I am here visiting with friends and continuing my research on the experience of a person with a disability. Monday I spent the morning in a special education classroom at the local primary school. In this classroom there are 2 autistic children and 9 children with down syndrome. 4 of them are orphans who live with their grandparents that do not understand their mental challenges well. The ages in this class range from 6-20 years old. The teacher shared with me stories of malnutrition, neglect, sexual abuse, and dependency. The goal of this class is to integrate the children into the community. There is no formal education given because the government has not provided the necessary resources and training. Some of these students do not even know if they are male or female. The teacher would love to see vocational training done for these students because all of them will be economically dependent their whole lives. Of the 11 students only 2 can communicate well. One of the autistic boys really grabbed my attention. He has a collection of bottle caps and he knows when you’ve switched what containers they are in. He cannot talk, but he loves to sing. I asked him to teach me a song and these are the lyrics of it: “I am in the race, I am going back to my Father. No more turning back. I am in the race to my destiny.” Touch is an important sense to him, so we became “beep” buddies. We would sporadically touch each other’s nose and say, “beep.” He loved it! I like the study of anthropology and one of my favorite anthropological quotes is: “Everyone knows a lot about something.” By the world’s standard these children are not smart. Spend a day with them and I trust you will think differently.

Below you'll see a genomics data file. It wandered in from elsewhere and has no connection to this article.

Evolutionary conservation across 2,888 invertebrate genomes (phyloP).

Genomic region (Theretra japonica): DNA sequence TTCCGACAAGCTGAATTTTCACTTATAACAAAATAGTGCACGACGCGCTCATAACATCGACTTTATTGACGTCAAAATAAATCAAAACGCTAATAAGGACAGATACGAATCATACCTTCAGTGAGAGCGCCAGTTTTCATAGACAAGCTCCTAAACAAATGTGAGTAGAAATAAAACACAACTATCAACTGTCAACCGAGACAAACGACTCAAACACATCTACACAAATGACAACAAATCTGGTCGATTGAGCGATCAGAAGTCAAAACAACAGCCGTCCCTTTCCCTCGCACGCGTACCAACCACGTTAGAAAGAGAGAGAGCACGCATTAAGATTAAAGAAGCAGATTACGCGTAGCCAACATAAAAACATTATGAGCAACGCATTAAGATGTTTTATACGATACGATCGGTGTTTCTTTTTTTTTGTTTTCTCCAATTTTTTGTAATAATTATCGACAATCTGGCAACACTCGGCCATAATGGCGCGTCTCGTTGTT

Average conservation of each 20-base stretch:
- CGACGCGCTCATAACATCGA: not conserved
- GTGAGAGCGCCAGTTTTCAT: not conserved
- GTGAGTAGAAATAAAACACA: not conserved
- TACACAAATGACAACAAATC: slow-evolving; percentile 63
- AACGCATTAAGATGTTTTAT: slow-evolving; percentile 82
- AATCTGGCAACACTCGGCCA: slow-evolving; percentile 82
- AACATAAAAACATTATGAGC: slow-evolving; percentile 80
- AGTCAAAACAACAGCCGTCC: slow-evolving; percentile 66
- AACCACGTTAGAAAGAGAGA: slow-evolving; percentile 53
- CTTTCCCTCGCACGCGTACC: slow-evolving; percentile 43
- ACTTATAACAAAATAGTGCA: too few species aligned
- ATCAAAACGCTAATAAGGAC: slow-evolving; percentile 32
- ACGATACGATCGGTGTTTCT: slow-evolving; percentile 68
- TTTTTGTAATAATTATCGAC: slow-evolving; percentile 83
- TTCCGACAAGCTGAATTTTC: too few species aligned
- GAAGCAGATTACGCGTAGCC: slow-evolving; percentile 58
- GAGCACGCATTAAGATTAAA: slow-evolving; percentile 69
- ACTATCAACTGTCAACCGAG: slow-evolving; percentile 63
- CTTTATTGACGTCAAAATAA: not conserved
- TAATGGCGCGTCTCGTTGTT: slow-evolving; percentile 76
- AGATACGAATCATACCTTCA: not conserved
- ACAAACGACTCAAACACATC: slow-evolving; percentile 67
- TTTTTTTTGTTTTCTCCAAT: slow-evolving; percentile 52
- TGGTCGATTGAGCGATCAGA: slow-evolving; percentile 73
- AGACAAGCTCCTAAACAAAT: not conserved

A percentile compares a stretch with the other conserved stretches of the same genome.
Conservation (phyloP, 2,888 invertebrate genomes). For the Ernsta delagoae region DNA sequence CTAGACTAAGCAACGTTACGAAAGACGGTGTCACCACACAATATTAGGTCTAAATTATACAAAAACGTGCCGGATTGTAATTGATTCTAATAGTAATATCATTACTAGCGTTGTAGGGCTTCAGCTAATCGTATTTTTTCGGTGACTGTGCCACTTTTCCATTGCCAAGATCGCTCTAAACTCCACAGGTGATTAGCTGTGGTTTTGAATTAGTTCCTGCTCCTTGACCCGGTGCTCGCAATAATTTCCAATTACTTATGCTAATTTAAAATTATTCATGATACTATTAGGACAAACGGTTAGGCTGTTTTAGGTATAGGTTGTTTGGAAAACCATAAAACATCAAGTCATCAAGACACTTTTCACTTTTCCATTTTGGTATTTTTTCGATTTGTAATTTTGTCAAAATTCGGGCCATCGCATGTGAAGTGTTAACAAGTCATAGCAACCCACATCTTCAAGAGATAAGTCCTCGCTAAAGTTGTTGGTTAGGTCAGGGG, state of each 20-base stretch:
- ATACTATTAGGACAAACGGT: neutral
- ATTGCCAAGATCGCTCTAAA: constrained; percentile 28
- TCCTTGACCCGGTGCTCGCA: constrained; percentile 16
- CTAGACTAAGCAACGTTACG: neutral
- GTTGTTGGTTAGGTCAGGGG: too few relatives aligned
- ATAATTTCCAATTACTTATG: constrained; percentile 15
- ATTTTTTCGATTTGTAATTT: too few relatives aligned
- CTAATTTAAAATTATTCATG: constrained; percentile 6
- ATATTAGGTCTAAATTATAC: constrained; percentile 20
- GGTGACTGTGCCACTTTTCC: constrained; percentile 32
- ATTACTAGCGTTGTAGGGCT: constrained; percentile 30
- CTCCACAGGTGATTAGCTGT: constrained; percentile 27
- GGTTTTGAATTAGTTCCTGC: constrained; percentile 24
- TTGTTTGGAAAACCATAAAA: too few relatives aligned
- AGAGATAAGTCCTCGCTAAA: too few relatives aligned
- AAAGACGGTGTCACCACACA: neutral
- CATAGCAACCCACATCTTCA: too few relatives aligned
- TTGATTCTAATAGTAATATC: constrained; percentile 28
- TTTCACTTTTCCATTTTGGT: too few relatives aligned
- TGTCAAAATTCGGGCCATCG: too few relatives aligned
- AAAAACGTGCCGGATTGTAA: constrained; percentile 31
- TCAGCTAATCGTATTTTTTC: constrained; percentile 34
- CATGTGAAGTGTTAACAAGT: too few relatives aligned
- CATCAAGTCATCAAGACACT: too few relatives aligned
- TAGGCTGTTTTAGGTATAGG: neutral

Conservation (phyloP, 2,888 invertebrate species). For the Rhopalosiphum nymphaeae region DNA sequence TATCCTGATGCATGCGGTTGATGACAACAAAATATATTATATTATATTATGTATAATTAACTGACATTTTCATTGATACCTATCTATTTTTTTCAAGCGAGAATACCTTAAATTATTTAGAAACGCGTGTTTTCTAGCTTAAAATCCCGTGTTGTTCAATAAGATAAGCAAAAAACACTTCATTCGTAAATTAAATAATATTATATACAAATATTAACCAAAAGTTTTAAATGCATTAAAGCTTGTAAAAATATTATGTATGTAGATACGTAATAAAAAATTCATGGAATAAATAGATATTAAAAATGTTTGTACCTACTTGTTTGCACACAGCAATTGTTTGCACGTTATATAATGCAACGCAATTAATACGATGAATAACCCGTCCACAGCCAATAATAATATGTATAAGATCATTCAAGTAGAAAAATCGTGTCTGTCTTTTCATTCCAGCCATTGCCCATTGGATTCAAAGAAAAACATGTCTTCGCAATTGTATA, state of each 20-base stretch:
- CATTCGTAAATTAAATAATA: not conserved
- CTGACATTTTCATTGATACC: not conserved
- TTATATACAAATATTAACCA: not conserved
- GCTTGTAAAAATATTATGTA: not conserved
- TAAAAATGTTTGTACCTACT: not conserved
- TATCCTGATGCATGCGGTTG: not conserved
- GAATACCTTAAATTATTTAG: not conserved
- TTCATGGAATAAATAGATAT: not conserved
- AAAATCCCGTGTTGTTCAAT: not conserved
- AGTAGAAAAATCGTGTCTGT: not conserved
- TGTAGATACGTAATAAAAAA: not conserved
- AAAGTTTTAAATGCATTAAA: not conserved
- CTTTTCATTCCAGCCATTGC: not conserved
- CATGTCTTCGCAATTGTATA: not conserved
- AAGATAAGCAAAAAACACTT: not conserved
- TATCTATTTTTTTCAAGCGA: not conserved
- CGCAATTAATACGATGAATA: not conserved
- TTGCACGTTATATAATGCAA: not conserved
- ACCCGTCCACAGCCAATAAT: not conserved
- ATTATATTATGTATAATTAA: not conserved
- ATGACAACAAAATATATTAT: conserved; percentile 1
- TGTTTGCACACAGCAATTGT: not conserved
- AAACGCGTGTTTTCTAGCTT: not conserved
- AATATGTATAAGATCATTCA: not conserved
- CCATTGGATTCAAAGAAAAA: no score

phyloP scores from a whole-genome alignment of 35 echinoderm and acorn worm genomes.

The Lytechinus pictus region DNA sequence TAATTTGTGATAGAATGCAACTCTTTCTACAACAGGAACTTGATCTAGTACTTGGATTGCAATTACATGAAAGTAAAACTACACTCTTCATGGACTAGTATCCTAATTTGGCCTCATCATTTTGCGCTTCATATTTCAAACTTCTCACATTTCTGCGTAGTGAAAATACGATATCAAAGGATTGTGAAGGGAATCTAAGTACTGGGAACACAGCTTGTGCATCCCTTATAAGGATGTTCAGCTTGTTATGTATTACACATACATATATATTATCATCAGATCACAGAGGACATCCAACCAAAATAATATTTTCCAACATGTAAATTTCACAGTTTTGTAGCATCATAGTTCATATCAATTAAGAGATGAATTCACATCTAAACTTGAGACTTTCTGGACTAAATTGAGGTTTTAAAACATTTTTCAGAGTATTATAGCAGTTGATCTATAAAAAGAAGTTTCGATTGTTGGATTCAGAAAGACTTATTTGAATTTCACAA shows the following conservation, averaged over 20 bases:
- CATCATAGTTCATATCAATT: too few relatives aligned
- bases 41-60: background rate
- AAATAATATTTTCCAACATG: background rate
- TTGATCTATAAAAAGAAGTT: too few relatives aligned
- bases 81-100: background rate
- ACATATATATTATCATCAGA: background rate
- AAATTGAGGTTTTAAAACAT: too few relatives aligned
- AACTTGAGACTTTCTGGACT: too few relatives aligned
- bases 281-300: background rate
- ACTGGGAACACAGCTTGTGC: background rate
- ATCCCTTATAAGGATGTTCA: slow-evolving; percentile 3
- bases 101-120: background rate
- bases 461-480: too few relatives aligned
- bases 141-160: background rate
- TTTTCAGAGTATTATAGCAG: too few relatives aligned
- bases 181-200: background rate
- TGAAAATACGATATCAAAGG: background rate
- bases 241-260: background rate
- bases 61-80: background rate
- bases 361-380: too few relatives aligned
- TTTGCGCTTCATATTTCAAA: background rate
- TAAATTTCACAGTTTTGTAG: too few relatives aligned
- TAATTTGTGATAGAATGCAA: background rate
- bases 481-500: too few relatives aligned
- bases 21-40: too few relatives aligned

I have been in about 13 homes of persons with a disability. Challenges include people who are blind, have a mental illness, a physical impairment, etc. The way the interviews have been carried out have been extremely informal and very much like a conversation. Some chats have been on the side of a road while a man herds his cattle, others with women while they light a fire to make chai (tea). A common theme has been on trust, reliance, and dependence on the Lord. These people know Him as a provider of every little thing and genuinely praise Him for a new day or for a cup of milk from a neighbor. God uses His children to provide for His children.